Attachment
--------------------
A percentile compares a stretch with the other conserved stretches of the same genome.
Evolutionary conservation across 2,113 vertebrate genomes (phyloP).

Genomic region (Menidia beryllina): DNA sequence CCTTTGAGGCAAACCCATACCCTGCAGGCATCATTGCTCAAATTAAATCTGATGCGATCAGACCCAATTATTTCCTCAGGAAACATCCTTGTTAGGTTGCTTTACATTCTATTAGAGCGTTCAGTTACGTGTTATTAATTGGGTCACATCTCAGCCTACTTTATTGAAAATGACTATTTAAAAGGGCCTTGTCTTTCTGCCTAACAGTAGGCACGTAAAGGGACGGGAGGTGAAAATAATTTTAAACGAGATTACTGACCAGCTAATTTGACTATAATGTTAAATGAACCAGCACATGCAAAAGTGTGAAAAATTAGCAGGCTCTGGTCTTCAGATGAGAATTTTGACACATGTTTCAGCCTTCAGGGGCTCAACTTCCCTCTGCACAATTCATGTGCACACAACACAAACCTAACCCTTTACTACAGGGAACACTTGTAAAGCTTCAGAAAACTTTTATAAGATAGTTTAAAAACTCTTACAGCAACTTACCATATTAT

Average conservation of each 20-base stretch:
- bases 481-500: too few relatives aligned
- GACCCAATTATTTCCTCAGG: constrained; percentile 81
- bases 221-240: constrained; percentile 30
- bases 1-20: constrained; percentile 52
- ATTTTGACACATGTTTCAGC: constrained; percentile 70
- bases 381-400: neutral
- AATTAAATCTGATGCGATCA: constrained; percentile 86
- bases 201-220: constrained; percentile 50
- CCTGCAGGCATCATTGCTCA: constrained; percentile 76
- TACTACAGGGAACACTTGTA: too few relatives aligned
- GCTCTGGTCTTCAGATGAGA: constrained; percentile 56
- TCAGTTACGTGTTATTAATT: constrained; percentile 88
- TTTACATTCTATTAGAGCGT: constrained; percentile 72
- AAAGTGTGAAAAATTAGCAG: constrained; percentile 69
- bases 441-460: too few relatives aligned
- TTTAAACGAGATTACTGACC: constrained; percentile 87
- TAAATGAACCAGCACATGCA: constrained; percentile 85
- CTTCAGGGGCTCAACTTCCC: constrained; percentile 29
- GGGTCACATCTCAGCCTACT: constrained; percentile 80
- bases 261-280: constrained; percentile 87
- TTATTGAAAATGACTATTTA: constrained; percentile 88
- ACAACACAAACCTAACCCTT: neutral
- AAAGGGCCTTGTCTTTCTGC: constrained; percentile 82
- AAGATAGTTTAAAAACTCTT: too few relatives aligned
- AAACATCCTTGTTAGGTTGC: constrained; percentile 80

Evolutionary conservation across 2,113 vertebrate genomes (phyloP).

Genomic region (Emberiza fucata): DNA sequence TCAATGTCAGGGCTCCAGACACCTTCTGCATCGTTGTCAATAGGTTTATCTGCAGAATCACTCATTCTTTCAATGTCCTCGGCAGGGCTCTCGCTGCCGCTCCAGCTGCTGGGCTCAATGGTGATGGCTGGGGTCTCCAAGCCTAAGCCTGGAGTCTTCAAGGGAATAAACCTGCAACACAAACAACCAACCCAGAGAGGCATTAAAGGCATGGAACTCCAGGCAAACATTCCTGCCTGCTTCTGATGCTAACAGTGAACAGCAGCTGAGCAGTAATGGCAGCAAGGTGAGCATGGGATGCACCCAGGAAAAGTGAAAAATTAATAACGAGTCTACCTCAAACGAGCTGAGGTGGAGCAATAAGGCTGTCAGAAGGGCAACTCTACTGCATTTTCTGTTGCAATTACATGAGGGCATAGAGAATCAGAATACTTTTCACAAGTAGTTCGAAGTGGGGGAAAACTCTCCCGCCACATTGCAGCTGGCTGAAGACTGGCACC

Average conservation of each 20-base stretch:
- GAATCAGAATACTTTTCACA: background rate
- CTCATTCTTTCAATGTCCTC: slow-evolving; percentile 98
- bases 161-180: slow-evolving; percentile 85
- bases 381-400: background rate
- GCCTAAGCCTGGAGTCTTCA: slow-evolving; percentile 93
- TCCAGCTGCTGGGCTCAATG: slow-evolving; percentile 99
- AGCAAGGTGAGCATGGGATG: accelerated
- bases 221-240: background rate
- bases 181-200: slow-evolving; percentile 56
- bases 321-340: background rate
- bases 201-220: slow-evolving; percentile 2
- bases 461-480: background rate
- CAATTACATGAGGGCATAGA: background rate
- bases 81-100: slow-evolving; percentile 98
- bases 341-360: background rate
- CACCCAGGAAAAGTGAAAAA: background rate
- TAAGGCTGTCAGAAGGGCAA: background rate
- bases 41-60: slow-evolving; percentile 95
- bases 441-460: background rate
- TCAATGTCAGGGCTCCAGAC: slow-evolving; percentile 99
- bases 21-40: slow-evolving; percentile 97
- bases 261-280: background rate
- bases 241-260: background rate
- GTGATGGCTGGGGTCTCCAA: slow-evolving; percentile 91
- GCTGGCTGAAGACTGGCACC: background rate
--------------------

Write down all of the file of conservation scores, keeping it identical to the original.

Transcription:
A percentile compares a stretch with the other conserved stretches of the same genome.
Evolutionary conservation across 2,113 vertebrate genomes (phyloP).

Genomic region (Menidia beryllina): DNA sequence CCTTTGAGGCAAACCCATACCCTGCAGGCATCATTGCTCAAATTAAATCTGATGCGATCAGACCCAATTATTTCCTCAGGAAACATCCTTGTTAGGTTGCTTTACATTCTATTAGAGCGTTCAGTTACGTGTTATTAATTGGGTCACATCTCAGCCTACTTTATTGAAAATGACTATTTAAAAGGGCCTTGTCTTTCTGCCTAACAGTAGGCACGTAAAGGGACGGGAGGTGAAAATAATTTTAAACGAGATTACTGACCAGCTAATTTGACTATAATGTTAAATGAACCAGCACATGCAAAAGTGTGAAAAATTAGCAGGCTCTGGTCTTCAGATGAGAATTTTGACACATGTTTCAGCCTTCAGGGGCTCAACTTCCCTCTGCACAATTCATGTGCACACAACACAAACCTAACCCTTTACTACAGGGAACACTTGTAAAGCTTCAGAAAACTTTTATAAGATAGTTTAAAAACTCTTACAGCAACTTACCATATTAT

Average conservation of each 20-base stretch:
- bases 481-500: too few relatives aligned
- GACCCAATTATTTCCTCAGG: constrained; percentile 81
- bases 221-240: constrained; percentile 30
- bases 1-20: constrained; percentile 52
- ATTTTGACACATGTTTCAGC: constrained; percentile 70
- bases 381-400: neutral
- AATTAAATCTGATGCGATCA: constrained; percentile 86
- bases 201-220: constrained; percentile 50
- CCTGCAGGCATCATTGCTCA: constrained; percentile 76
- TACTACAGGGAACACTTGTA: too few relatives aligned
- GCTCTGGTCTTCAGATGAGA: constrained; percentile 56
- TCAGTTACGTGTTATTAATT: constrained; percentile 88
- TTTACATTCTATTAGAGCGT: constrained; percentile 72
- AAAGTGTGAAAAATTAGCAG: constrained; percentile 69
- bases 441-460: too few relatives aligned
- TTTAAACGAGATTACTGACC: constrained; percentile 87
- TAAATGAACCAGCACATGCA: constrained; percentile 85
- CTTCAGGGGCTCAACTTCCC: constrained; percentile 29
- GGGTCACATCTCAGCCTACT: constrained; percentile 80
- bases 261-280: constrained; percentile 87
- TTATTGAAAATGACTATTTA: constrained; percentile 88
- ACAACACAAACCTAACCCTT: neutral
- AAAGGGCCTTGTCTTTCTGC: constrained; percentile 82
- AAGATAGTTTAAAAACTCTT: too few relatives aligned
- AAACATCCTTGTTAGGTTGC: constrained; percentile 80

Evolutionary conservation across 2,113 vertebrate genomes (phyloP).

Genomic region (Emberiza fucata): DNA sequence TCAATGTCAGGGCTCCAGACACCTTCTGCATCGTTGTCAATAGGTTTATCTGCAGAATCACTCATTCTTTCAATGTCCTCGGCAGGGCTCTCGCTGCCGCTCCAGCTGCTGGGCTCAATGGTGATGGCTGGGGTCTCCAAGCCTAAGCCTGGAGTCTTCAAGGGAATAAACCTGCAACACAAACAACCAACCCAGAGAGGCATTAAAGGCATGGAACTCCAGGCAAACATTCCTGCCTGCTTCTGATGCTAACAGTGAACAGCAGCTGAGCAGTAATGGCAGCAAGGTGAGCATGGGATGCACCCAGGAAAAGTGAAAAATTAATAACGAGTCTACCTCAAACGAGCTGAGGTGGAGCAATAAGGCTGTCAGAAGGGCAACTCTACTGCATTTTCTGTTGCAATTACATGAGGGCATAGAGAATCAGAATACTTTTCACAAGTAGTTCGAAGTGGGGGAAAACTCTCCCGCCACATTGCAGCTGGCTGAAGACTGGCACC

Average conservation of each 20-base stretch:
- GAATCAGAATACTTTTCACA: background rate
- CTCATTCTTTCAATGTCCTC: slow-evolving; percentile 98
- bases 161-180: slow-evolving; percentile 85
- bases 381-400: background rate
- GCCTAAGCCTGGAGTCTTCA: slow-evolving; percentile 93
- TCCAGCTGCTGGGCTCAATG: slow-evolving; percentile 99
- AGCAAGGTGAGCATGGGATG: accelerated
- bases 221-240: background rate
- bases 181-200: slow-evolving; percentile 56
- bases 321-340: background rate
- bases 201-220: slow-evolving; percentile 2
- bases 461-480: background rate
- CAATTACATGAGGGCATAGA: background rate
- bases 81-100: slow-evolving; percentile 98
- bases 341-360: background rate
- CACCCAGGAAAAGTGAAAAA: background rate
- TAAGGCTGTCAGAAGGGCAA: background rate
- bases 41-60: slow-evolving; percentile 95
- bases 441-460: background rate
- TCAATGTCAGGGCTCCAGAC: slow-evolving; percentile 99
- bases 21-40: slow-evolving; percentile 97
- bases 261-280: background rate
- bases 241-260: background rate
- GTGATGGCTGGGGTCTCCAA: slow-evolving; percentile 91
- GCTGGCTGAAGACTGGCACC: background rate